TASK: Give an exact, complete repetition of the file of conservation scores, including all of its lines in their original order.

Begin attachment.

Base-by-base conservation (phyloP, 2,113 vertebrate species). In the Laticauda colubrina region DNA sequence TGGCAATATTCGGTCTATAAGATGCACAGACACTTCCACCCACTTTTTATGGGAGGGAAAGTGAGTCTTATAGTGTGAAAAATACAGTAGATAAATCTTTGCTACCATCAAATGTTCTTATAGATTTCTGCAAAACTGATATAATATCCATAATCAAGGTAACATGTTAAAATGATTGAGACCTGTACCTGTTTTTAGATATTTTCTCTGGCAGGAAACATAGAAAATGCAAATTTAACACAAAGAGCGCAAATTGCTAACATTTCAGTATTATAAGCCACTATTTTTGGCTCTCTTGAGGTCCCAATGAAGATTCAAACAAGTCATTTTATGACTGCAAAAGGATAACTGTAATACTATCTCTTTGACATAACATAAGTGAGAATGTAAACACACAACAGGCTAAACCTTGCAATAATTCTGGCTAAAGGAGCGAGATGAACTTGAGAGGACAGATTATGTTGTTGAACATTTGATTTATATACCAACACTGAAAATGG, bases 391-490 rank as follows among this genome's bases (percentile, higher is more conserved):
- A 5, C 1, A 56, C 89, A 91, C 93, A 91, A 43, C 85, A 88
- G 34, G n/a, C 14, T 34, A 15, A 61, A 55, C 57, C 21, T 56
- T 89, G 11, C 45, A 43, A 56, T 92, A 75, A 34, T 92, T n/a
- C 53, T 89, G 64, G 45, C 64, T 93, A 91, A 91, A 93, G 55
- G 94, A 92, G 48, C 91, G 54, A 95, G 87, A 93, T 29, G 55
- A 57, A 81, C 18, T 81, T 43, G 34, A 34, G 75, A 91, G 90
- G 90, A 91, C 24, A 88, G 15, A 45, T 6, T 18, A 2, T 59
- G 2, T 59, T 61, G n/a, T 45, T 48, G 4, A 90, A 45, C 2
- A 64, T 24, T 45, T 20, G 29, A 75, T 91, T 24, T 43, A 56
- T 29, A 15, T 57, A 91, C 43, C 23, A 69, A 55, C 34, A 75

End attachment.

Base-by-base conservation (phyloP, 2,113 vertebrate species). In the Laticauda colubrina region DNA sequence TGGCAATATTCGGTCTATAAGATGCACAGACACTTCCACCCACTTTTTATGGGAGGGAAAGTGAGTCTTATAGTGTGAAAAATACAGTAGATAAATCTTTGCTACCATCAAATGTTCTTATAGATTTCTGCAAAACTGATATAATATCCATAATCAAGGTAACATGTTAAAATGATTGAGACCTGTACCTGTTTTTAGATATTTTCTCTGGCAGGAAACATAGAAAATGCAAATTTAACACAAAGAGCGCAAATTGCTAACATTTCAGTATTATAAGCCACTATTTTTGGCTCTCTTGAGGTCCCAATGAAGATTCAAACAAGTCATTTTATGACTGCAAAAGGATAACTGTAATACTATCTCTTTGACATAACATAAGTGAGAATGTAAACACACAACAGGCTAAACCTTGCAATAATTCTGGCTAAAGGAGCGAGATGAACTTGAGAGGACAGATTATGTTGTTGAACATTTGATTTATATACCAACACTGAAAATGG, bases 391-490 rank as follows among this genome's bases (percentile, higher is more conserved):
- A 5, C 1, A 56, C 89, A 91, C 93, A 91, A 43, C 85, A 88
- G 34, G n/a, C 14, T 34, A 15, A 61, A 55, C 57, C 21, T 56
- T 89, G 11, C 45, A 43, A 56, T 92, A 75, A 34, T 92, T n/a
- C 53, T 89, G 64, G 45, C 64, T 93, A 91, A 91, A 93, G 55
- G 94, A 92, G 48, C 91, G 54, A 95, G 87, A 93, T 29, G 55
- A 57, A 81, C 18, T 81, T 43, G 34, A 34, G 75, A 91, G 90
- G 90, A 91, C 24, A 88, G 15, A 45, T 6, T 18, A 2, T 59
- G 2, T 59, T 61, G n/a, T 45, T 48, G 4, A 90, A 45, C 2
- A 64, T 24, T 45, T 20, G 29, A 75, T 91, T 24, T 43, A 56
- T 29, A 15, T 57, A 91, C 43, C 23, A 69, A 55, C 34, A 75